By Wallace Wylie
Throughout my life I’ve always been comfortable in the critically approved world of ‘serious’ music and in the societally approved world of pop. Each served a purpose, each was able to fit a particular mood or occasion. At the ripe old age of 23 I co-wrote a fanzine called No Remakes that nobody bought, and in the 1998 yearly round-up I proudly made ‘Stop’ by The Spice Girls one of my singles of the year. I meant it too. Maybe it’s a British thing but I have never viewed pop music as something to fight against. In recent years, however, I’ve found myself drifting away from the world of pop to such a degree that I had trouble thinking of any pop songs in recent years that I truly enjoyed. Was I, gulp, getting too old for pop music? Is there a point at which a person just shouldn’t enjoy pop music anymore? Perhaps pop music just isn’t as good as it once was? I decided to go through every possible scenario in my mind, in an attempt to get to the bottom of my predicament. What conclusions did I reach? Let’s save that till the end.
The first question to, ahem, pop into my mind was “Am I too old for pop music and is that a bad thing?” Pop is ambient music for the young. It blares out from clubs, bars, mobile phones, car radios and i-Pods. Its energy matches the restlessness and emotional turmoil of youth. Isn’t it only right and proper to leave pop music for the young? Is holding out for pop thrills past your mid-30s an act of gracelessness and desperation, the cultural equivalent of being cryogenically frozen in order to forestall decay? Should I simply accept that this music is not for me, is not made for me, does not have me in mind? It seems like the easy solution, but if I can enjoy a pop song at age 28 or 32, why not 36? I began to suspect that tiring of pop music meant tiring of life, and that soon enough my drifting away from pop would harden into dislike, which would then transform into open antagonism, and before you know it I would be blethering on about music not being as good as it was back in the day. My god, had it already happened? Shaking my fist at the sky, I decided to defy the gods and take back my love of pop music. In order to do this I needed to kill the biggest myth of all, the myth that pop music just isn’t as good anymore.
It’s natural to attach greater significance to music that surrounds you between the ages of 13 to 30. Society drills home just how thrilling, carefree, and full of promise those years are. You fall in and out of love numerous times, you start earning money, and you move out. You become an adult. During this time, you don’t have to seek out pop music. It finds you. As well as heartbreak, pop music peddles two main slogans to young ears: “Be yourself” and “Do whatever you want to do”. Behind these essentially bland messages lurks pop music’s most meaningful directive: live for the moment. Don’t worry, enjoy this song, dance some more, buy another drink. By doing this, you will be obeying your true instincts, you will be throwing off the shackles placed upon you by an uptight society. The swirling cloud of responsibilities, of morning alarms, of un-kept promises and unpaid bills will evaporate in that moment and you will truly exist.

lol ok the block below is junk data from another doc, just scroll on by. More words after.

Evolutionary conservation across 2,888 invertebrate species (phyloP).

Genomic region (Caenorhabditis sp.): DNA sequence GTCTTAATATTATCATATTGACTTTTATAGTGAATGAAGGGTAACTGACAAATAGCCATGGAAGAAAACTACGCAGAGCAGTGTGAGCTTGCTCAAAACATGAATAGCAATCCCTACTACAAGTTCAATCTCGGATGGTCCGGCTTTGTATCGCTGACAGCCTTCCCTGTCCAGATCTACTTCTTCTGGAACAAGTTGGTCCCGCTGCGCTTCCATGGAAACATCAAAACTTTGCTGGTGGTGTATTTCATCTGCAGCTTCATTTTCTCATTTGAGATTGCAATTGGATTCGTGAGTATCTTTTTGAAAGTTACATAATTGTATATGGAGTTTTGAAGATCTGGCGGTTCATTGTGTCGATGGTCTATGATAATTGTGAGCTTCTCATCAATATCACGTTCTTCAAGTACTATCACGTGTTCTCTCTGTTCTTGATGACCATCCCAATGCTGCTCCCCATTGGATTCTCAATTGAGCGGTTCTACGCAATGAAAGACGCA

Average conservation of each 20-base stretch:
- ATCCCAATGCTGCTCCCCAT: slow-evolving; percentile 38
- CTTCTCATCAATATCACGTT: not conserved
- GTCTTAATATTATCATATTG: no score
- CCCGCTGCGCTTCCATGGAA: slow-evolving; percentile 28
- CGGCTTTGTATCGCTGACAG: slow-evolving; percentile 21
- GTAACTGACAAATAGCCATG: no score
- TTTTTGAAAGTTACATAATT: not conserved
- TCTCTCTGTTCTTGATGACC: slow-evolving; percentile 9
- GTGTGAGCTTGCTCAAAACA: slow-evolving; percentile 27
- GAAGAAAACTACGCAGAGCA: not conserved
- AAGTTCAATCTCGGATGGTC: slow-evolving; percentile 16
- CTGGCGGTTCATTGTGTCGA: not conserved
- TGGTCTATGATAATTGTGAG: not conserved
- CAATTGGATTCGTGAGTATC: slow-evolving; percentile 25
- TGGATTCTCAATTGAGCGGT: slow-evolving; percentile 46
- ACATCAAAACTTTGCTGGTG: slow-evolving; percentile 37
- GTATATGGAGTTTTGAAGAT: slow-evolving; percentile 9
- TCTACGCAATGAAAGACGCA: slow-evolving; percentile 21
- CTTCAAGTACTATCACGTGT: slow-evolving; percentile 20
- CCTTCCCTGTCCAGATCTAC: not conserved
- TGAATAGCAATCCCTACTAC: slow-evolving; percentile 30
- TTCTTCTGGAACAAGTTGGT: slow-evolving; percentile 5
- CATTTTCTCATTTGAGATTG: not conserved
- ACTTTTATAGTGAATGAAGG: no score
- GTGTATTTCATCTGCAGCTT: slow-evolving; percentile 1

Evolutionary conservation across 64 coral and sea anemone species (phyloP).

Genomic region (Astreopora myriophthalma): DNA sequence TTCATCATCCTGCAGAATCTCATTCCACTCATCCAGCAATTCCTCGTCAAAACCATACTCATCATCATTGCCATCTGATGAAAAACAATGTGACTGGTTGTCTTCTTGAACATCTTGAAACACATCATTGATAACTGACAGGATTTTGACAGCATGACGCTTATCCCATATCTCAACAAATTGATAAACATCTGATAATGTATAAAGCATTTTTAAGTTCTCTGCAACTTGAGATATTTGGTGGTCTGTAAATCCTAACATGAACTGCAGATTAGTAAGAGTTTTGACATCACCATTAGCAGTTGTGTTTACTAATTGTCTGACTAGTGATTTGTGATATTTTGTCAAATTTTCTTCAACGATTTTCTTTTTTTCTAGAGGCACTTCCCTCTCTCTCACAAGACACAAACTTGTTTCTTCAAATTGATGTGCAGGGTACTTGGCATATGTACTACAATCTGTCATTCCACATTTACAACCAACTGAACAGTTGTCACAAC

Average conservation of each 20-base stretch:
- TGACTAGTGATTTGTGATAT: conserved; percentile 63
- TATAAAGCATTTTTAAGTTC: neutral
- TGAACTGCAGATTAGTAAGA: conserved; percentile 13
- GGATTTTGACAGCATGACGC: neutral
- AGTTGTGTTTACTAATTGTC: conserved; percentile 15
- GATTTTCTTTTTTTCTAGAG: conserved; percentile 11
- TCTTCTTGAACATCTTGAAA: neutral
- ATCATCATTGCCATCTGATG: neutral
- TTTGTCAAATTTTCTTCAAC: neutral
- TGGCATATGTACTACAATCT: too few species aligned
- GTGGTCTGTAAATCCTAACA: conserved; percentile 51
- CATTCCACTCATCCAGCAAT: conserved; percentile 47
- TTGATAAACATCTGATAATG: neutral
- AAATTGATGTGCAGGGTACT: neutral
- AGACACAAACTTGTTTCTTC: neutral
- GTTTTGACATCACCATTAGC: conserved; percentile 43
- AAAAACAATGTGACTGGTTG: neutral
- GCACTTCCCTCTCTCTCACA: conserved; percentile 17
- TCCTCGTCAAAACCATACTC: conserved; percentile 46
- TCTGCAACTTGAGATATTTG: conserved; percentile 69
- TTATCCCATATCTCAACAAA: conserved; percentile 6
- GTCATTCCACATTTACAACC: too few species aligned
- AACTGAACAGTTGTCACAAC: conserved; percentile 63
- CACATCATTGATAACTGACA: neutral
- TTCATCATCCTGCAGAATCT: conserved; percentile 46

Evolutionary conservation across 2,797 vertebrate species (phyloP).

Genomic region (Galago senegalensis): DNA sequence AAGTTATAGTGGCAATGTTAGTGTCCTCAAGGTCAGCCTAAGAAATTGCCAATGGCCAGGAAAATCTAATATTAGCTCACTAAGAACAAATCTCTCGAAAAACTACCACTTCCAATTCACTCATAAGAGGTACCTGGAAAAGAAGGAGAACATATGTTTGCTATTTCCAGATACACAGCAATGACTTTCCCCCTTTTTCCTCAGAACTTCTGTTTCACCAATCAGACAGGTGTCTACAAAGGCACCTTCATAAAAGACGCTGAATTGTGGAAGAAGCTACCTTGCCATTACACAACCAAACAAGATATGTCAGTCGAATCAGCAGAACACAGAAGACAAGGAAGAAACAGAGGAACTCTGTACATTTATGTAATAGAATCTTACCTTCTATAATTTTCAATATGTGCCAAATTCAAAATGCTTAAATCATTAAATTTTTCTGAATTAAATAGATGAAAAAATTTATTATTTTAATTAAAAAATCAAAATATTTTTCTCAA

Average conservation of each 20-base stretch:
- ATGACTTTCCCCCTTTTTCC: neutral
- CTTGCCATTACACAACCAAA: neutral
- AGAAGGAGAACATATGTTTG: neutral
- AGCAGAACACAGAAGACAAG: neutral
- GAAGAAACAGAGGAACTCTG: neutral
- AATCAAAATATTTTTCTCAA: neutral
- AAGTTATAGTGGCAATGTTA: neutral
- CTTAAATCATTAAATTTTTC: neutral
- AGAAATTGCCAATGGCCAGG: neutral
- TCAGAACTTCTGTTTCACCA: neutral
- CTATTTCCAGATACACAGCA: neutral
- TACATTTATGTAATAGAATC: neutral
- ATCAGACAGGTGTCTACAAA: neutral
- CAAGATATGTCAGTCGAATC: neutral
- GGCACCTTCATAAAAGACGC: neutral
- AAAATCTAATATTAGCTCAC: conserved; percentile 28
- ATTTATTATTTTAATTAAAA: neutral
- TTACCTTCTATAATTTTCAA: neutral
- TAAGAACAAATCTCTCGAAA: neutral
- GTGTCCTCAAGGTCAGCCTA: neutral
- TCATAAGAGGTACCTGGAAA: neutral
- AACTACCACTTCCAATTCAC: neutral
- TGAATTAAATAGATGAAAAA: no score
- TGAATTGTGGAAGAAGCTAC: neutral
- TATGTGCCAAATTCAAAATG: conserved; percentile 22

As you get older, opportunities to cut loose become less and less available. As life gets more serious we romanticise our youth because life was, in retrospect, less serious. Eventually everybody has to figure out what they want from life and whether they have any real chance of getting it. Youth allows us to push those issues away, to think about them some other time. Pop music allows us to enjoy the moment so, in a sense, we are not merely enjoying the song but the emotional context of the song. With the emotional context that youth offers (lack of responsibility, endless potential) no longer present, our ability to enjoy pop may suffer as a result. What if, however, there really has been a decline in pop music’s quality level?
Pop music, for many people, began with The Beatles. (It also ended with The Beatles for many people too, at least as a credible form of music). Didn’t you know that The Beatles were simply rock and roll with the rough edges removed? Didn’t you know that rock and roll was just a commercialised bastardisation of blues and country? Didn’t you know that country and blues songs were merely debased folk music and cheapened Christian spirituals with updated lyrics about sex and drinking? It goes on.Every time music changes it has its champions and its critics.
The tragedy of rock music is that it went from cutting edge rebellion to conservative defender of values in a very short amount of time. Music magazines still run stories of Dylan going electric as a singular moment in rock history, and each person who reads this story shakes their heads sadly at the idea that anyone would castigate Dylan, thinking that, obviously they would have embraced this thrilling new sound. These same people then decry the current state of music and complain loudly at almost every new development, claiming that the current version of pop is some degraded, commercialised bastardisation of what music once was. Despite the obviousness of the historical lessons above, each generation still produces thousands of individuals who imagine that THIS time music really has drifted too far from its roots, that some essential quality is missing, that music has become meaningless.